If you rummage about in our living room, you probably won’t notice our Great Tower. It’s shabby and brown, and it has a hole rubbed through the leather in the center cushion, courtesy of either the dog or our sons. We found it on Craigslist at a price so cheap we’d’ve been fools not to buy it.
The couch isn’t much to look at, but I love it. This is where the really important stuff of life happens, the earnest work of a parent: telling and retelling the stories that shape our children’s imaginations..
We’ve been working through the Chronicles of Narnia lately, and I suppose that’s what put me in mind of the Great Tower. You’ll know the tower — it’s the one in Prince Caspian, where Doctor Cornelius brings the young, titular prince for his astronomy lesson and instead tells him the tales of Narnia.
Here, in our very own Great Tower, I tell my children stories that, like the Doctor’s, are filled with “battles and adventures… wonderful adventures”; stories of “Walking Trees and Visible Naiads, of Fauns and Satyrs, of Dwarfs and Giants, of the gods and the Centaurs, of Talking Beasts.” These are the stories that set my children’s hearts and imaginations afire.
Doctor Cornelius gave Prince Caspian at least three things that I try to give to my children.
An Expansive View
From the top, Caspian has a wide view of the land all around:
“Away on his right he could see, rather indistinctly, the Western Mountains. On his left was the gleam of the Great River, and everything was so quiet that he could hear the sound of the waterfall at Beaversdam, a mile away.”
The views from our Great Tower aren’t quite so sweeping as all that. Mostly they include a built-in china cabinet-turned-bookshelf, a piano that needs to be tuned, and, if the blinds were left open, the Hutchinsons’ house across the street.
But most nights, if you close your eyes and listen close, the view expands. Over there is the gentle bend of the Brandywine River on the edges of Buckland, and beyond it, just out of sight, you can almost catch a glimpse of the bottom pasture of Longleaf Manor, where the bog owls bark. Only last week, we could hear the Stone Table crack down the middle with the sound of a gunshot. Before long, we’ll have fresh views of Rattlesnake Junction as we follow Eugene Appleton and Tumbleweed Thompson through their misadventured summer.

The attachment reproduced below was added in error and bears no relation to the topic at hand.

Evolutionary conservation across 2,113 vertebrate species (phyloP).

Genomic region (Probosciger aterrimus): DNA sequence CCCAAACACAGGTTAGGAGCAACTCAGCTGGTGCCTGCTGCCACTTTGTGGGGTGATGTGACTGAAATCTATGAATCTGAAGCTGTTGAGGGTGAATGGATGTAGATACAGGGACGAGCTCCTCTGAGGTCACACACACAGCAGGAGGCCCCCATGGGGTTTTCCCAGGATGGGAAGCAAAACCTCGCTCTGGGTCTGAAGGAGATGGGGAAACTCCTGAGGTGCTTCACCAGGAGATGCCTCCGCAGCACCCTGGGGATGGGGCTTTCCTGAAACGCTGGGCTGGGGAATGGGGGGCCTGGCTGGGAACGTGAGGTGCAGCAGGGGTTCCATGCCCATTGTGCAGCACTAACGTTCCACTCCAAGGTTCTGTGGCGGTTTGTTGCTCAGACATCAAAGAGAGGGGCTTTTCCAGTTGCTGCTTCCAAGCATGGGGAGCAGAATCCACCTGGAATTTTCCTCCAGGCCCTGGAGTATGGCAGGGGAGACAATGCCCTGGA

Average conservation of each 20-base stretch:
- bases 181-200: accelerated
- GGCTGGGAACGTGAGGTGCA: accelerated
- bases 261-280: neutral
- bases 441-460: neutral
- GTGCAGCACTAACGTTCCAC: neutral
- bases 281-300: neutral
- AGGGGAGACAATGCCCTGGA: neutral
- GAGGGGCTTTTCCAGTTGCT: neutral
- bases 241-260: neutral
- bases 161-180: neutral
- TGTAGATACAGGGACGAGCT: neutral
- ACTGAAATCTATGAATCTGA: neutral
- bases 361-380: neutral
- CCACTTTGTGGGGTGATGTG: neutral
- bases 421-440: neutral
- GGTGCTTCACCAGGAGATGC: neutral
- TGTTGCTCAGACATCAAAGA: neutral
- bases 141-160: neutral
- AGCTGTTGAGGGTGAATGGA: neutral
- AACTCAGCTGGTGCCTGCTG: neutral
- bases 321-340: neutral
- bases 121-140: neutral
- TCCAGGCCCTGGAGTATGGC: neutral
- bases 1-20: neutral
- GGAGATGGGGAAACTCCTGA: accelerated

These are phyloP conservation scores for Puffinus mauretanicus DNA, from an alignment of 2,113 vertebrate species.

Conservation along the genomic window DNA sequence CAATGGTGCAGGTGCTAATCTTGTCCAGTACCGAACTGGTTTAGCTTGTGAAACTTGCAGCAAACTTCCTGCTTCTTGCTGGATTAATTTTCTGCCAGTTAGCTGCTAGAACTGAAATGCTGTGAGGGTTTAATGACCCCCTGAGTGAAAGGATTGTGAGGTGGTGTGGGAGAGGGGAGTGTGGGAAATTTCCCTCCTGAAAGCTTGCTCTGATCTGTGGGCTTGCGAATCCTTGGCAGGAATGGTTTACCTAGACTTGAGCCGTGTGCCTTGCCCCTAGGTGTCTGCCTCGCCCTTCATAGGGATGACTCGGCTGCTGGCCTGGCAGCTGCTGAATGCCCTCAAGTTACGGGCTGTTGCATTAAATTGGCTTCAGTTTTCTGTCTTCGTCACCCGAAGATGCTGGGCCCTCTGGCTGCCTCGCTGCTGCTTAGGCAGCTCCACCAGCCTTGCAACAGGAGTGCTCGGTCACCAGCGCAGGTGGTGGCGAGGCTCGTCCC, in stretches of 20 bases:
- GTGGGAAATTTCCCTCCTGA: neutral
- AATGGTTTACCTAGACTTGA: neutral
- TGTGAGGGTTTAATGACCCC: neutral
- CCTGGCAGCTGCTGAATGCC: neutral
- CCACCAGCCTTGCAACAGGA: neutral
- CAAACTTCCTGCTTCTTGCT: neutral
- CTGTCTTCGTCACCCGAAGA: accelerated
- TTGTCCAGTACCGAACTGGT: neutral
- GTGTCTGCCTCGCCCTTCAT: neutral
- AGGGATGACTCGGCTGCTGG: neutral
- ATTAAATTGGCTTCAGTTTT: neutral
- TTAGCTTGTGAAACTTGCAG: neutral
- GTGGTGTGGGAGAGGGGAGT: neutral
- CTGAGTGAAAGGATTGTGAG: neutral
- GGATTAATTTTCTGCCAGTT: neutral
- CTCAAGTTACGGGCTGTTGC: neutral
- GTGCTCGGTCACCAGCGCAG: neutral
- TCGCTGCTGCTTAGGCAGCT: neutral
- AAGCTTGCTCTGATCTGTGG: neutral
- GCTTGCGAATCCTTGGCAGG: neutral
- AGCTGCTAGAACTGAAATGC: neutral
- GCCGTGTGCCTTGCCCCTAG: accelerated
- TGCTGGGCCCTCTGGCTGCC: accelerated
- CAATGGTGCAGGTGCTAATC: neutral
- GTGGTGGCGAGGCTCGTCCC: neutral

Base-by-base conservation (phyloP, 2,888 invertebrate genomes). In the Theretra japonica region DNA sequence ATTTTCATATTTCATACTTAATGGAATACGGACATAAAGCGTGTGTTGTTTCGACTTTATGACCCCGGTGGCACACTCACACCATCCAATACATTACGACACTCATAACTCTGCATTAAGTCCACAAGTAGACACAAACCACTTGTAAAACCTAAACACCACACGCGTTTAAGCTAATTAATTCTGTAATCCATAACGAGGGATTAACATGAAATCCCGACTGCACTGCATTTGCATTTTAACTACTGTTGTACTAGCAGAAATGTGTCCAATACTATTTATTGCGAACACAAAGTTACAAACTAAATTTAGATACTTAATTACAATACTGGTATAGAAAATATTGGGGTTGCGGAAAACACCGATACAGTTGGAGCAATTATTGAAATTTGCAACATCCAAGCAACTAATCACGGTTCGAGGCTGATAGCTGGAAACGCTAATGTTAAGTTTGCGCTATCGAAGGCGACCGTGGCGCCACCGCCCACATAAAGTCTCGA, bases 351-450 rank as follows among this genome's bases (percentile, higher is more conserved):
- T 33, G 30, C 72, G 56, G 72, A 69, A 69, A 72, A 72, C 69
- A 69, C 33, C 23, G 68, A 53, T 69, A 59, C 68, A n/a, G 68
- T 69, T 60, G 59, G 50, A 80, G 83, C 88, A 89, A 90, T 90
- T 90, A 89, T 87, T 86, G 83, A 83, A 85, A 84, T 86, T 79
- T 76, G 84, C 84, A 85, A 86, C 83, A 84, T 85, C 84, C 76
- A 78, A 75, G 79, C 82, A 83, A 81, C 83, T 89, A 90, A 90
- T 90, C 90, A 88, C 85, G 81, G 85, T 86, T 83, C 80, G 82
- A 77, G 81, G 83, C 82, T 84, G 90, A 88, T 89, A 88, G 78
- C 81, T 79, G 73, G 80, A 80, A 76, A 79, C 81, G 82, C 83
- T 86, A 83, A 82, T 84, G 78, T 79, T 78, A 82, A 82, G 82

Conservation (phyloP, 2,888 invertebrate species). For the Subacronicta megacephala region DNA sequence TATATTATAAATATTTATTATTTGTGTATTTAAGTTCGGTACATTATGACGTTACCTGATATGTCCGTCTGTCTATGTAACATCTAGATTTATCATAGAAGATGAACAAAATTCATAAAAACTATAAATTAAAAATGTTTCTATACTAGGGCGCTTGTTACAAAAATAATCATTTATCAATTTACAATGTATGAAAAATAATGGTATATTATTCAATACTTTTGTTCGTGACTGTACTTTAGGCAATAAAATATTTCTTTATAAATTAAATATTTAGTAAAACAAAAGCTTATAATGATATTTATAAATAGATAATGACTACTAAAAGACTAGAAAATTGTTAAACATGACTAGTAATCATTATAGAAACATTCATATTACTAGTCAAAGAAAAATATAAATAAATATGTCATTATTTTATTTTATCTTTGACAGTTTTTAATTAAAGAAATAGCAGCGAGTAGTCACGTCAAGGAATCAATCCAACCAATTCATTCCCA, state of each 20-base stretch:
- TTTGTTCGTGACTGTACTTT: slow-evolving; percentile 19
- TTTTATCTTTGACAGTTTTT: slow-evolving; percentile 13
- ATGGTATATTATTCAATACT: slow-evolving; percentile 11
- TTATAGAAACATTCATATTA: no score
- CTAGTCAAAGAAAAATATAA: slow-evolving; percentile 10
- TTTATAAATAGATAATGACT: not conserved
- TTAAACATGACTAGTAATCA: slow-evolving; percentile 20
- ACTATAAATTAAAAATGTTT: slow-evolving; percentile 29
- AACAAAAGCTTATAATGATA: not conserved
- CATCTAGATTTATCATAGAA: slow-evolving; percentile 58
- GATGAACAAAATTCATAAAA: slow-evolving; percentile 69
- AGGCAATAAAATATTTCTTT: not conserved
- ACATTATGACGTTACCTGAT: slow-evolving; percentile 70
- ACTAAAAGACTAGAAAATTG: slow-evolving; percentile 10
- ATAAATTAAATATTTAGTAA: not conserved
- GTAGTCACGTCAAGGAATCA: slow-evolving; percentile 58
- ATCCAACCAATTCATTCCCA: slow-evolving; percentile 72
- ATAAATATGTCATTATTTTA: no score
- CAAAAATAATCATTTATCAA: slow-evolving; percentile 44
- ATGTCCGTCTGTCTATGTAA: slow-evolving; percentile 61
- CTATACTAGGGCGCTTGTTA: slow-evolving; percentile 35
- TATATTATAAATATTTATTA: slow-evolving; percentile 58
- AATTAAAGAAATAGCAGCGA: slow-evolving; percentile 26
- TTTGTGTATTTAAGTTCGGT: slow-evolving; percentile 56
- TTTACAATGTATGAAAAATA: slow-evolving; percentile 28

An Illuminating Truth
Sometimes I lean in close and echo Doctor Cornelius, telling my kids that the stories are true:
“Listen,” said the Doctor. “All you have heard about Old Narnia is true. It is not the land of Men. It is the country of Aslan.”
Here, in our own Great Tower, I tell my children stories of their true King. This land is not the land of Men — the land of cold, material causes; of supremely important political machinations; of death and decay and despair — no, this is the country of the one true King. The stories are true.
Some of the stories we share are new stories that embody the old truths; others are old fables and folktales that have been passed down for generations. But I also tell them the Greatest Story, the Truest Story to which all other true stories point.
Yet it isn’t always enough to simply tell them the true stories — often you’ll need to confront the other stories, those tall tales told by imposters, head on: “Your Highness speaks as you have been taught,” said the Doctor. “But it is all lies.”
There are lies out there, incessantly shouted from a world that does not love what is good and true and beautiful. Do not be afraid to point out these lies and call them by name: “It is a story invented by Telmarines.” You must teach your children to instead love the true things, the Old Things.
A Clear Purpose
After agreeing that he does, in fact, love the Old Things, the prince asks a simple question: “But how can I help?” Your own children ask the same question, though they may not know it. “How can I help?” “What can I do?” “How should we then live?”
Doctor Cornelius gives Caspian his marching orders:
“You can be kind to the poor remnants of the Dwarf people. You can gather learned magicians and try to find a way of awakening the trees once more. You can search through all the nooks and wild places of the land to see if any Fauns or Talking Beasts or Dwarfs are perhaps still alive in hiding.”
You can give your own children their marching orders, too. There are implications to the truths your children learn at the top of the Great Tower. Because we live in the land of the King, and because the Old Things are true, then certain things follow:
Repent, and believe the good news. Love your enemies. Put your sin to death. Seek the good of the city. Read the book before you watch the movie. Always use your power for good. It will not be so in the Mended Wood.
These things have always been true, and they always will be.
The Doctor tells Caspian the old, fantastical stories because, in his words, “my old heart has carried these secret memories so long that it aches with them and would burst if I did not whisper them to you.”
Do you feel that ache in your old heart? There’s a Great Tower in your living room (or around the kitchen table, or in the bottom bunk). Climb it with your children. Whisper the stories, and tell your children that they’re true.